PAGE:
• Joint statement of Mr Bernard Monk; Hon Andrew Little, Minister Responsible for Pike River Re-entry,...
    [Note: The Parties have agreed on terms to fully and finally settle the proceeding and will jointly issue the below statement.] At the heart of this litigation are the lives of the 29 men tragically lost at the Pike River mine on 19 November 2010 and to whom we pay ...
    BeehiveBy beehive.govt.nz
    6 days ago
  • More financial support for businesses
    Today’s decision to keep Auckland in a higher COVID Alert Level triggers a third round of the Wage Subsidy Scheme which will open for applications at 9am this Friday. “The revenue test period for this payment will be the 14th to the 27th of September. A reminder that this is ...
    BeehiveBy beehive.govt.nz
    7 days ago
  • Aotearoa New Zealand provides further humanitarian support for Afghanistan
    Aotearoa New Zealand is providing a further $3 million in humanitarian assistance in Afghanistan, Foreign Minister Nanaia Mahuta announced today.  “There is significant humanitarian need in Afghanistan, with the crisis disproportionately affecting women and girls,” said Nanaia Mahuta. The UN has estimated that 80% of the quarter of a million ...
    BeehiveBy beehive.govt.nz
    7 days ago
  • Innovative te reo prediction tool announced in Te Wiki o Te Reo Māori
    A new Māori language prediction tool will play a key role in tracking our te reo Māori revitalisation efforts, Minister for Māori Development Willie Jackson announced today. He Ara Poutama mō te reo Māori (He Ara Poutama) can forecast the number of conversational and fluent speakers of te reo Māori ...
    BeehiveBy beehive.govt.nz
    1 week ago
  • Further Government support for people to access food and essential items
    The Government is responding to need for support in Auckland and has committed a further $10 million to help people access ongoing food and other essential items, Minister for Social Development Carmel Sepuloni announced today. This latest tranche is targeted at the Auckland region, helping providers and organisations to distribute ...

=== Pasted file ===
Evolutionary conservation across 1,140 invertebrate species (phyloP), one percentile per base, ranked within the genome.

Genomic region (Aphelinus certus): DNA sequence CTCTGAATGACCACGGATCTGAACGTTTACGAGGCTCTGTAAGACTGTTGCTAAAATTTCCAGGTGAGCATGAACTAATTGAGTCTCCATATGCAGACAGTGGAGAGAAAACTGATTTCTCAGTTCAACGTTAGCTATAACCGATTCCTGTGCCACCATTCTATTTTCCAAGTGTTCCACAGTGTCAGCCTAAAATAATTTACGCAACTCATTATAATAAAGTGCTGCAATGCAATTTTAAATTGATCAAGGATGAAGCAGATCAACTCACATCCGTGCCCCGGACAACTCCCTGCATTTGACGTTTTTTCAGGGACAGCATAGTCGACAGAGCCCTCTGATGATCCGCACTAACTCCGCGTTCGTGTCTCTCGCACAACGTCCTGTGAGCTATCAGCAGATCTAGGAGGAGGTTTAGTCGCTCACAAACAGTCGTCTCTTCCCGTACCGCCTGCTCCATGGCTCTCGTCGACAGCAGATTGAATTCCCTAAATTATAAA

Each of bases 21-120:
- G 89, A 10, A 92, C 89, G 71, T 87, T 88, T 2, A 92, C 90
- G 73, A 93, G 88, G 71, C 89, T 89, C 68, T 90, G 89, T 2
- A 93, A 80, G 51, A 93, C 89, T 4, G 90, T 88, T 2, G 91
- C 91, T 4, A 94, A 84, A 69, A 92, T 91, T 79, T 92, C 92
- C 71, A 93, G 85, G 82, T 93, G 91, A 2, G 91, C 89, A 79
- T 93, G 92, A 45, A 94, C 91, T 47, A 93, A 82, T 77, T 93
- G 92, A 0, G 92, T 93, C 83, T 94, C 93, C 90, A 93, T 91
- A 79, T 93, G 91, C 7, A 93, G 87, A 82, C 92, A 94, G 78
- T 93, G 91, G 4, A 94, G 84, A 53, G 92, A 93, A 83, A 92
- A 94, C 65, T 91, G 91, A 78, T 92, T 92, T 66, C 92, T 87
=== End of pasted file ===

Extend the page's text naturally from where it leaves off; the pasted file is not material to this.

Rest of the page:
BeehiveBy beehive.govt.nz
    1 week ago
  • Half a million Pfizer vaccines from Denmark
    The Government has secured an extra half a million doses of Pfizer COVID-19 vaccines from Denmark that will start arriving in New Zealand within days, Prime Minister Jacinda Ardern announced today. “This is the second and larger agreement the Government has entered into to purchase additional vaccines to meet the ...
    BeehiveBy beehive.govt.nz
    1 week ago
  • Inland Revenue providing essential COVID support for businesses
    Inland Revenue is seeing increased demand for Resurgence Support Payments and other assistance schemes that it administers, but is processing applications quickly, Revenue Minister David Parker said today. David Parker said the Resurgence Support Payment, the Small Business Cashflow (loan) Scheme and the Wage Subsidy are available at the same ...
    BeehiveBy beehive.govt.nz
    1 week ago
  • New Zealand marks 20th anniversary of 9/11 attacks
    New Zealand is expressing unity with all victims, families and loved ones affected by the September 11 2001 terrorist attacks, and all terrorist attacks around the world since, including in New Zealand. “Saturday marks twenty years since the 9/11 terrorist attacks in the United States, which killed nearly 3,000 people ...
    BeehiveBy beehive.govt.nz
    1 week ago
  • Speech to SPREP Environment Ministers
    Talofa Honourable Ulu of Tokelau Faipule Kelihiano Kalolo Tēnā koutou katoa and warm Pacific greetings from Aotearoa to your excellencies, ladies and gentlemen. The new science released by the Intergovernmental Panel on Climate Change on 8 August paints an alarming picture of the projected impacts of climate change on the ...